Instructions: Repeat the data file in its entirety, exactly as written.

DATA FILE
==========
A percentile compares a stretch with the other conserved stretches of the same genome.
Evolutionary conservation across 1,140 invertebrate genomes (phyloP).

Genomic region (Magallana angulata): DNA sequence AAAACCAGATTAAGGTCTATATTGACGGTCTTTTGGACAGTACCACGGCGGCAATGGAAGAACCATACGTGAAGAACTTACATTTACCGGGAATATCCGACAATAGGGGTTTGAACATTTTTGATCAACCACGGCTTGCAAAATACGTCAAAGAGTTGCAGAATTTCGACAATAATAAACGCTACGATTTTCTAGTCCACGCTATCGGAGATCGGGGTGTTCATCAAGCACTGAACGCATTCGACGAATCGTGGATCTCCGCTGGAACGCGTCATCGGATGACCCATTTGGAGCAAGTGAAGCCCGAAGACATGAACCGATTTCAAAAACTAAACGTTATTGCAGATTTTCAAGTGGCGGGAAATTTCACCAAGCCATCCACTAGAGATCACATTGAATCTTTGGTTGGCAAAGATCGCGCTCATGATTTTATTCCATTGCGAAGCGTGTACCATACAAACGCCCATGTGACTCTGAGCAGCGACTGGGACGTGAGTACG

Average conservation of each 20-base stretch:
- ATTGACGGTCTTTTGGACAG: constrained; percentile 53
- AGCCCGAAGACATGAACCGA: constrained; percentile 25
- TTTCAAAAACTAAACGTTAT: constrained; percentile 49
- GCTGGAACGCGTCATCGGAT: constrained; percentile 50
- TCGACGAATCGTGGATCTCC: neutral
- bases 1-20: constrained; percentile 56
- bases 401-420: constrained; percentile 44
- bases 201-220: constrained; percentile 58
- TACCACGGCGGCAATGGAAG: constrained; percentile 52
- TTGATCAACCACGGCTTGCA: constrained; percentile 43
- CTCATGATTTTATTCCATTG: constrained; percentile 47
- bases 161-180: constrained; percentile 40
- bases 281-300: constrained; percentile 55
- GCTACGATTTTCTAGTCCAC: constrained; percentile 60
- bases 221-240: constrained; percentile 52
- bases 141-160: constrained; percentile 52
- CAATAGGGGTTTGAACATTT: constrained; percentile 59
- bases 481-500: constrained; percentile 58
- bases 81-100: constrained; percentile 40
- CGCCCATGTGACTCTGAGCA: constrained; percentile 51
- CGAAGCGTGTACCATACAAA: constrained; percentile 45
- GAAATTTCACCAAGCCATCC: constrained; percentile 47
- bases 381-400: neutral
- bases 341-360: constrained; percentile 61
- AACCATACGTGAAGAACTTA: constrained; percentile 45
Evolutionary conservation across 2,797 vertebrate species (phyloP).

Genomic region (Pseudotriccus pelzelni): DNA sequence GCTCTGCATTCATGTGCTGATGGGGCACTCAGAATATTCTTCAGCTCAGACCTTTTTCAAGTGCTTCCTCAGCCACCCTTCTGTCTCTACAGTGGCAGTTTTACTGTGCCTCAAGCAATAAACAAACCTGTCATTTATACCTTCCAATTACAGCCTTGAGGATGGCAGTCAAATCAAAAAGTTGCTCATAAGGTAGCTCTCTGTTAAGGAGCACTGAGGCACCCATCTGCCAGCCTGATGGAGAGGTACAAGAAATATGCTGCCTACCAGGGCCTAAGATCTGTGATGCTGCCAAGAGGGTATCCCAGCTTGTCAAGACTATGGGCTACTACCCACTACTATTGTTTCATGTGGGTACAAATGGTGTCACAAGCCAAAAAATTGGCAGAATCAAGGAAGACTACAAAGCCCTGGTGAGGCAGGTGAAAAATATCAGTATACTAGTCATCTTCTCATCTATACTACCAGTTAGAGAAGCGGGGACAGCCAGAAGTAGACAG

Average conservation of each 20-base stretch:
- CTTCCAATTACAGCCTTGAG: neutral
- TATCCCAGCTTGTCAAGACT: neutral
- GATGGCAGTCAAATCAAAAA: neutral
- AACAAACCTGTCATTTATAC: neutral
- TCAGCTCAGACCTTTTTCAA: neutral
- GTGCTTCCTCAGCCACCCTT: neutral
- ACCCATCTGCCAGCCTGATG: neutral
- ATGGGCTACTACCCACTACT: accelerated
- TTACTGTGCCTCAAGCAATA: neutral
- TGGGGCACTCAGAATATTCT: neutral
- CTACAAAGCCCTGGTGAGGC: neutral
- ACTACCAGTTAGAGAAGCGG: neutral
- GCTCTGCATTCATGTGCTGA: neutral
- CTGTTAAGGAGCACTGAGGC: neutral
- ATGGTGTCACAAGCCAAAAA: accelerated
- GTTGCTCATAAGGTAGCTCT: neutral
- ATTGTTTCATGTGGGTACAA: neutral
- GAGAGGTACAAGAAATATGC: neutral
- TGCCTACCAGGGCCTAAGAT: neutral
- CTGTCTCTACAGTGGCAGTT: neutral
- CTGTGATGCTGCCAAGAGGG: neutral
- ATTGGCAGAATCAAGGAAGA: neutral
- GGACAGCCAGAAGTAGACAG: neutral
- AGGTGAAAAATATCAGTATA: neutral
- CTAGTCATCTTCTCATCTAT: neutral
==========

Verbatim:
A percentile compares a stretch with the other conserved stretches of the same genome.
Evolutionary conservation across 1,140 invertebrate genomes (phyloP).

Genomic region (Magallana angulata): DNA sequence AAAACCAGATTAAGGTCTATATTGACGGTCTTTTGGACAGTACCACGGCGGCAATGGAAGAACCATACGTGAAGAACTTACATTTACCGGGAATATCCGACAATAGGGGTTTGAACATTTTTGATCAACCACGGCTTGCAAAATACGTCAAAGAGTTGCAGAATTTCGACAATAATAAACGCTACGATTTTCTAGTCCACGCTATCGGAGATCGGGGTGTTCATCAAGCACTGAACGCATTCGACGAATCGTGGATCTCCGCTGGAACGCGTCATCGGATGACCCATTTGGAGCAAGTGAAGCCCGAAGACATGAACCGATTTCAAAAACTAAACGTTATTGCAGATTTTCAAGTGGCGGGAAATTTCACCAAGCCATCCACTAGAGATCACATTGAATCTTTGGTTGGCAAAGATCGCGCTCATGATTTTATTCCATTGCGAAGCGTGTACCATACAAACGCCCATGTGACTCTGAGCAGCGACTGGGACGTGAGTACG

Average conservation of each 20-base stretch:
- ATTGACGGTCTTTTGGACAG: constrained; percentile 53
- AGCCCGAAGACATGAACCGA: constrained; percentile 25
- TTTCAAAAACTAAACGTTAT: constrained; percentile 49
- GCTGGAACGCGTCATCGGAT: constrained; percentile 50
- TCGACGAATCGTGGATCTCC: neutral
- bases 1-20: constrained; percentile 56
- bases 401-420: constrained; percentile 44
- bases 201-220: constrained; percentile 58
- TACCACGGCGGCAATGGAAG: constrained; percentile 52
- TTGATCAACCACGGCTTGCA: constrained; percentile 43
- CTCATGATTTTATTCCATTG: constrained; percentile 47
- bases 161-180: constrained; percentile 40
- bases 281-300: constrained; percentile 55
- GCTACGATTTTCTAGTCCAC: constrained; percentile 60
- bases 221-240: constrained; percentile 52
- bases 141-160: constrained; percentile 52
- CAATAGGGGTTTGAACATTT: constrained; percentile 59
- bases 481-500: constrained; percentile 58
- bases 81-100: constrained; percentile 40
- CGCCCATGTGACTCTGAGCA: constrained; percentile 51
- CGAAGCGTGTACCATACAAA: constrained; percentile 45
- GAAATTTCACCAAGCCATCC: constrained; percentile 47
- bases 381-400: neutral
- bases 341-360: constrained; percentile 61
- AACCATACGTGAAGAACTTA: constrained; percentile 45
Evolutionary conservation across 2,797 vertebrate species (phyloP).

Genomic region (Pseudotriccus pelzelni): DNA sequence GCTCTGCATTCATGTGCTGATGGGGCACTCAGAATATTCTTCAGCTCAGACCTTTTTCAAGTGCTTCCTCAGCCACCCTTCTGTCTCTACAGTGGCAGTTTTACTGTGCCTCAAGCAATAAACAAACCTGTCATTTATACCTTCCAATTACAGCCTTGAGGATGGCAGTCAAATCAAAAAGTTGCTCATAAGGTAGCTCTCTGTTAAGGAGCACTGAGGCACCCATCTGCCAGCCTGATGGAGAGGTACAAGAAATATGCTGCCTACCAGGGCCTAAGATCTGTGATGCTGCCAAGAGGGTATCCCAGCTTGTCAAGACTATGGGCTACTACCCACTACTATTGTTTCATGTGGGTACAAATGGTGTCACAAGCCAAAAAATTGGCAGAATCAAGGAAGACTACAAAGCCCTGGTGAGGCAGGTGAAAAATATCAGTATACTAGTCATCTTCTCATCTATACTACCAGTTAGAGAAGCGGGGACAGCCAGAAGTAGACAG

Average conservation of each 20-base stretch:
- CTTCCAATTACAGCCTTGAG: neutral
- TATCCCAGCTTGTCAAGACT: neutral
- GATGGCAGTCAAATCAAAAA: neutral
- AACAAACCTGTCATTTATAC: neutral
- TCAGCTCAGACCTTTTTCAA: neutral
- GTGCTTCCTCAGCCACCCTT: neutral
- ACCCATCTGCCAGCCTGATG: neutral
- ATGGGCTACTACCCACTACT: accelerated
- TTACTGTGCCTCAAGCAATA: neutral
- TGGGGCACTCAGAATATTCT: neutral
- CTACAAAGCCCTGGTGAGGC: neutral
- ACTACCAGTTAGAGAAGCGG: neutral
- GCTCTGCATTCATGTGCTGA: neutral
- CTGTTAAGGAGCACTGAGGC: neutral
- ATGGTGTCACAAGCCAAAAA: accelerated
- GTTGCTCATAAGGTAGCTCT: neutral
- ATTGTTTCATGTGGGTACAA: neutral
- GAGAGGTACAAGAAATATGC: neutral
- TGCCTACCAGGGCCTAAGAT: neutral
- CTGTCTCTACAGTGGCAGTT: neutral
- CTGTGATGCTGCCAAGAGGG: neutral
- ATTGGCAGAATCAAGGAAGA: neutral
- GGACAGCCAGAAGTAGACAG: neutral
- AGGTGAAAAATATCAGTATA: neutral
- CTAGTCATCTTCTCATCTAT: neutral